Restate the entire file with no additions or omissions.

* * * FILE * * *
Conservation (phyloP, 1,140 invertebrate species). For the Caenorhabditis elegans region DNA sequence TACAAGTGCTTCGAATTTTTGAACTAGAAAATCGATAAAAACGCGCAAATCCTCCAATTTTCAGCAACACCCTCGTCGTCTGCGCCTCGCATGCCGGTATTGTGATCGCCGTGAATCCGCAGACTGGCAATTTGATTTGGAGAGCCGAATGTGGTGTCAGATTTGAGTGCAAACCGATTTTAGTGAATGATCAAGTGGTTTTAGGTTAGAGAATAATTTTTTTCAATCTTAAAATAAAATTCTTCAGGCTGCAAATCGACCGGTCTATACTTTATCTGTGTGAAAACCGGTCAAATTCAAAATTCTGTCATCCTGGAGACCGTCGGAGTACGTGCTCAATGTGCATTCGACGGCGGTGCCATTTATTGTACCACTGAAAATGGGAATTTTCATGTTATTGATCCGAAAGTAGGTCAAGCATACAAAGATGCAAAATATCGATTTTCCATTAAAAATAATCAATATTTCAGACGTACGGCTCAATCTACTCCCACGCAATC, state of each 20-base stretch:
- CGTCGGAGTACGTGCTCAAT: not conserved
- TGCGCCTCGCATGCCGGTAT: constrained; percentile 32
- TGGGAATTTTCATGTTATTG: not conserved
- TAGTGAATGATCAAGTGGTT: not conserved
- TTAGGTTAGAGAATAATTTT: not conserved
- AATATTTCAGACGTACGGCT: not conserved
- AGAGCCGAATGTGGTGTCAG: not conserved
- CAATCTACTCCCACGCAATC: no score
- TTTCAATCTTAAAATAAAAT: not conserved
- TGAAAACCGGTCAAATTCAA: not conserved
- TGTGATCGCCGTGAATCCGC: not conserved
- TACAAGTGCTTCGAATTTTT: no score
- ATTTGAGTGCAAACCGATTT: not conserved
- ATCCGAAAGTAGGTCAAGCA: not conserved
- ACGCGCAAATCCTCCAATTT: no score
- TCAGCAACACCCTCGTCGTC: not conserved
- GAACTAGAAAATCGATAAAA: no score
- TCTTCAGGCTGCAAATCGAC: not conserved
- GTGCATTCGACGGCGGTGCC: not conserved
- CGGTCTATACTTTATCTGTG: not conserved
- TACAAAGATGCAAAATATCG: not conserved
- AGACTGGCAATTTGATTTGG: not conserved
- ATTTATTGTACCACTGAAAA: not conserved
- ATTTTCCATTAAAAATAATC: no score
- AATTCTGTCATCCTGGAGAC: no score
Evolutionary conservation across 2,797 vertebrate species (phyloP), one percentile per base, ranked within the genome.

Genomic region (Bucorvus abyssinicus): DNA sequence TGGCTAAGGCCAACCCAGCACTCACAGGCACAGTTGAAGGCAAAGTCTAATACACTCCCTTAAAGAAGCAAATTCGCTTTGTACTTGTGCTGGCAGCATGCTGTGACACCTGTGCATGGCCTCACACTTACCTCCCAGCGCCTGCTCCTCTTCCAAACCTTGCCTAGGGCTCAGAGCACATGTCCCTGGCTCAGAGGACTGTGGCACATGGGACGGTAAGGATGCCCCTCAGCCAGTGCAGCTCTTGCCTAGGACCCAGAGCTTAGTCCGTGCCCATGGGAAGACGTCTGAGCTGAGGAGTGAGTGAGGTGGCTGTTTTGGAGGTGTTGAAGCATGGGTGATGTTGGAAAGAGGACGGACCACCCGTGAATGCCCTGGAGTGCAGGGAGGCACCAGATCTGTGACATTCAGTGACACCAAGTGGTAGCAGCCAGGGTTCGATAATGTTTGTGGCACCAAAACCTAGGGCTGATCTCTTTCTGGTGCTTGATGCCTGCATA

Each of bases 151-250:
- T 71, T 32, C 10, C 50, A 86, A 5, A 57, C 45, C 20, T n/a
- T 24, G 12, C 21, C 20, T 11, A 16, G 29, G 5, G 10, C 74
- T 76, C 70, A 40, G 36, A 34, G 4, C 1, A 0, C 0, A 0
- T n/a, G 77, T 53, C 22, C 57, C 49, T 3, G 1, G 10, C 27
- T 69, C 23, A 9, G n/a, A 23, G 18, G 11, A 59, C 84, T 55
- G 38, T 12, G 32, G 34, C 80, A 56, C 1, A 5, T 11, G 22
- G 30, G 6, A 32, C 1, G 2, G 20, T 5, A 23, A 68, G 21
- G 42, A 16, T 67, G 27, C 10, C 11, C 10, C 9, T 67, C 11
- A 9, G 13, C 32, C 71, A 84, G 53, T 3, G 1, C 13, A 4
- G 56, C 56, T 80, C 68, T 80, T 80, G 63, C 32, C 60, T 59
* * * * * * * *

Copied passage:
Conservation (phyloP, 1,140 invertebrate species). For the Caenorhabditis elegans region DNA sequence TACAAGTGCTTCGAATTTTTGAACTAGAAAATCGATAAAAACGCGCAAATCCTCCAATTTTCAGCAACACCCTCGTCGTCTGCGCCTCGCATGCCGGTATTGTGATCGCCGTGAATCCGCAGACTGGCAATTTGATTTGGAGAGCCGAATGTGGTGTCAGATTTGAGTGCAAACCGATTTTAGTGAATGATCAAGTGGTTTTAGGTTAGAGAATAATTTTTTTCAATCTTAAAATAAAATTCTTCAGGCTGCAAATCGACCGGTCTATACTTTATCTGTGTGAAAACCGGTCAAATTCAAAATTCTGTCATCCTGGAGACCGTCGGAGTACGTGCTCAATGTGCATTCGACGGCGGTGCCATTTATTGTACCACTGAAAATGGGAATTTTCATGTTATTGATCCGAAAGTAGGTCAAGCATACAAAGATGCAAAATATCGATTTTCCATTAAAAATAATCAATATTTCAGACGTACGGCTCAATCTACTCCCACGCAATC, state of each 20-base stretch:
- CGTCGGAGTACGTGCTCAAT: not conserved
- TGCGCCTCGCATGCCGGTAT: constrained; percentile 32
- TGGGAATTTTCATGTTATTG: not conserved
- TAGTGAATGATCAAGTGGTT: not conserved
- TTAGGTTAGAGAATAATTTT: not conserved
- AATATTTCAGACGTACGGCT: not conserved
- AGAGCCGAATGTGGTGTCAG: not conserved
- CAATCTACTCCCACGCAATC: no score
- TTTCAATCTTAAAATAAAAT: not conserved
- TGAAAACCGGTCAAATTCAA: not conserved
- TGTGATCGCCGTGAATCCGC: not conserved
- TACAAGTGCTTCGAATTTTT: no score
- ATTTGAGTGCAAACCGATTT: not conserved
- ATCCGAAAGTAGGTCAAGCA: not conserved
- ACGCGCAAATCCTCCAATTT: no score
- TCAGCAACACCCTCGTCGTC: not conserved
- GAACTAGAAAATCGATAAAA: no score
- TCTTCAGGCTGCAAATCGAC: not conserved
- GTGCATTCGACGGCGGTGCC: not conserved
- CGGTCTATACTTTATCTGTG: not conserved
- TACAAAGATGCAAAATATCG: not conserved
- AGACTGGCAATTTGATTTGG: not conserved
- ATTTATTGTACCACTGAAAA: not conserved
- ATTTTCCATTAAAAATAATC: no score
- AATTCTGTCATCCTGGAGAC: no score
Evolutionary conservation across 2,797 vertebrate species (phyloP), one percentile per base, ranked within the genome.

Genomic region (Bucorvus abyssinicus): DNA sequence TGGCTAAGGCCAACCCAGCACTCACAGGCACAGTTGAAGGCAAAGTCTAATACACTCCCTTAAAGAAGCAAATTCGCTTTGTACTTGTGCTGGCAGCATGCTGTGACACCTGTGCATGGCCTCACACTTACCTCCCAGCGCCTGCTCCTCTTCCAAACCTTGCCTAGGGCTCAGAGCACATGTCCCTGGCTCAGAGGACTGTGGCACATGGGACGGTAAGGATGCCCCTCAGCCAGTGCAGCTCTTGCCTAGGACCCAGAGCTTAGTCCGTGCCCATGGGAAGACGTCTGAGCTGAGGAGTGAGTGAGGTGGCTGTTTTGGAGGTGTTGAAGCATGGGTGATGTTGGAAAGAGGACGGACCACCCGTGAATGCCCTGGAGTGCAGGGAGGCACCAGATCTGTGACATTCAGTGACACCAAGTGGTAGCAGCCAGGGTTCGATAATGTTTGTGGCACCAAAACCTAGGGCTGATCTCTTTCTGGTGCTTGATGCCTGCATA

Each of bases 151-250:
- T 71, T 32, C 10, C 50, A 86, A 5, A 57, C 45, C 20, T n/a
- T 24, G 12, C 21, C 20, T 11, A 16, G 29, G 5, G 10, C 74
- T 76, C 70, A 40, G 36, A 34, G 4, C 1, A 0, C 0, A 0
- T n/a, G 77, T 53, C 22, C 57, C 49, T 3, G 1, G 10, C 27
- T 69, C 23, A 9, G n/a, A 23, G 18, G 11, A 59, C 84, T 55
- G 38, T 12, G 32, G 34, C 80, A 56, C 1, A 5, T 11, G 22
- G 30, G 6, A 32, C 1, G 2, G 20, T 5, A 23, A 68, G 21
- G 42, A 16, T 67, G 27, C 10, C 11, C 10, C 9, T 67, C 11
- A 9, G 13, C 32, C 71, A 84, G 53, T 3, G 1, C 13, A 4
- G 56, C 56, T 80, C 68, T 80, T 80, G 63, C 32, C 60, T 59